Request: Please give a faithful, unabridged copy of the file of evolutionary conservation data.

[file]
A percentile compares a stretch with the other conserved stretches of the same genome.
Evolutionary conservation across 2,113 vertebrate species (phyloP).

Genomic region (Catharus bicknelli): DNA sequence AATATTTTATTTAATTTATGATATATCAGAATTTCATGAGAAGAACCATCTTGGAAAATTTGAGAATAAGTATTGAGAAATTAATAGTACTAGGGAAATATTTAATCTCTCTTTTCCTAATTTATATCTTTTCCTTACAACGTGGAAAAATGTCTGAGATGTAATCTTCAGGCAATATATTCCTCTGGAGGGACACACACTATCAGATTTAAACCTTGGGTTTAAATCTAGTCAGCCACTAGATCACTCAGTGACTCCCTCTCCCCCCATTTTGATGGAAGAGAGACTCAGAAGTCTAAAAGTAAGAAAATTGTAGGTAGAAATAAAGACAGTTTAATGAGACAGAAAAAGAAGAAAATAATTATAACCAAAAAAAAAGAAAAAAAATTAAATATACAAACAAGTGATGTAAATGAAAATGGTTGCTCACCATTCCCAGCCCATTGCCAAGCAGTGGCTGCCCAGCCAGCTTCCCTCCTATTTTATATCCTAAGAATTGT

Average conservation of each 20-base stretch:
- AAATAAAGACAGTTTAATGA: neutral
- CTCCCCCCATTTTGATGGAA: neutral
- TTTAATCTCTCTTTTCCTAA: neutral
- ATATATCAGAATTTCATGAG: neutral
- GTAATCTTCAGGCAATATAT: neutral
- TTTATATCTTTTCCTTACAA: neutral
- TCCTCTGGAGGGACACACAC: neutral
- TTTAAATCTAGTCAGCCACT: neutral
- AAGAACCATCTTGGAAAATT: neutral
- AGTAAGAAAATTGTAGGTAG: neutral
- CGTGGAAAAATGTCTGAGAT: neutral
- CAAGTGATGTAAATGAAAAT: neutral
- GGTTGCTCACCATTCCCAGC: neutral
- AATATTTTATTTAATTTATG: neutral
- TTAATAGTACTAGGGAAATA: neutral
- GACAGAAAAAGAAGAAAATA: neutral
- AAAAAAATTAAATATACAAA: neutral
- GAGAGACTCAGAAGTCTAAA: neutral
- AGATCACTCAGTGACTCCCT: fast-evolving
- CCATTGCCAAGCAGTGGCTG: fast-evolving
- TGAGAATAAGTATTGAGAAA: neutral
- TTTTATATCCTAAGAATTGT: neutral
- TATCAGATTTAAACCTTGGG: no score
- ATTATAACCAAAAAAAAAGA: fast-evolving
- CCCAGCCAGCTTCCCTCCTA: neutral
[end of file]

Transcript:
A percentile compares a stretch with the other conserved stretches of the same genome.
Evolutionary conservation across 2,113 vertebrate species (phyloP).

Genomic region (Catharus bicknelli): DNA sequence AATATTTTATTTAATTTATGATATATCAGAATTTCATGAGAAGAACCATCTTGGAAAATTTGAGAATAAGTATTGAGAAATTAATAGTACTAGGGAAATATTTAATCTCTCTTTTCCTAATTTATATCTTTTCCTTACAACGTGGAAAAATGTCTGAGATGTAATCTTCAGGCAATATATTCCTCTGGAGGGACACACACTATCAGATTTAAACCTTGGGTTTAAATCTAGTCAGCCACTAGATCACTCAGTGACTCCCTCTCCCCCCATTTTGATGGAAGAGAGACTCAGAAGTCTAAAAGTAAGAAAATTGTAGGTAGAAATAAAGACAGTTTAATGAGACAGAAAAAGAAGAAAATAATTATAACCAAAAAAAAAGAAAAAAAATTAAATATACAAACAAGTGATGTAAATGAAAATGGTTGCTCACCATTCCCAGCCCATTGCCAAGCAGTGGCTGCCCAGCCAGCTTCCCTCCTATTTTATATCCTAAGAATTGT

Average conservation of each 20-base stretch:
- AAATAAAGACAGTTTAATGA: neutral
- CTCCCCCCATTTTGATGGAA: neutral
- TTTAATCTCTCTTTTCCTAA: neutral
- ATATATCAGAATTTCATGAG: neutral
- GTAATCTTCAGGCAATATAT: neutral
- TTTATATCTTTTCCTTACAA: neutral
- TCCTCTGGAGGGACACACAC: neutral
- TTTAAATCTAGTCAGCCACT: neutral
- AAGAACCATCTTGGAAAATT: neutral
- AGTAAGAAAATTGTAGGTAG: neutral
- CGTGGAAAAATGTCTGAGAT: neutral
- CAAGTGATGTAAATGAAAAT: neutral
- GGTTGCTCACCATTCCCAGC: neutral
- AATATTTTATTTAATTTATG: neutral
- TTAATAGTACTAGGGAAATA: neutral
- GACAGAAAAAGAAGAAAATA: neutral
- AAAAAAATTAAATATACAAA: neutral
- GAGAGACTCAGAAGTCTAAA: neutral
- AGATCACTCAGTGACTCCCT: fast-evolving
- CCATTGCCAAGCAGTGGCTG: fast-evolving
- TGAGAATAAGTATTGAGAAA: neutral
- TTTTATATCCTAAGAATTGT: neutral
- TATCAGATTTAAACCTTGGG: no score
- ATTATAACCAAAAAAAAAGA: fast-evolving
- CCCAGCCAGCTTCCCTCCTA: neutral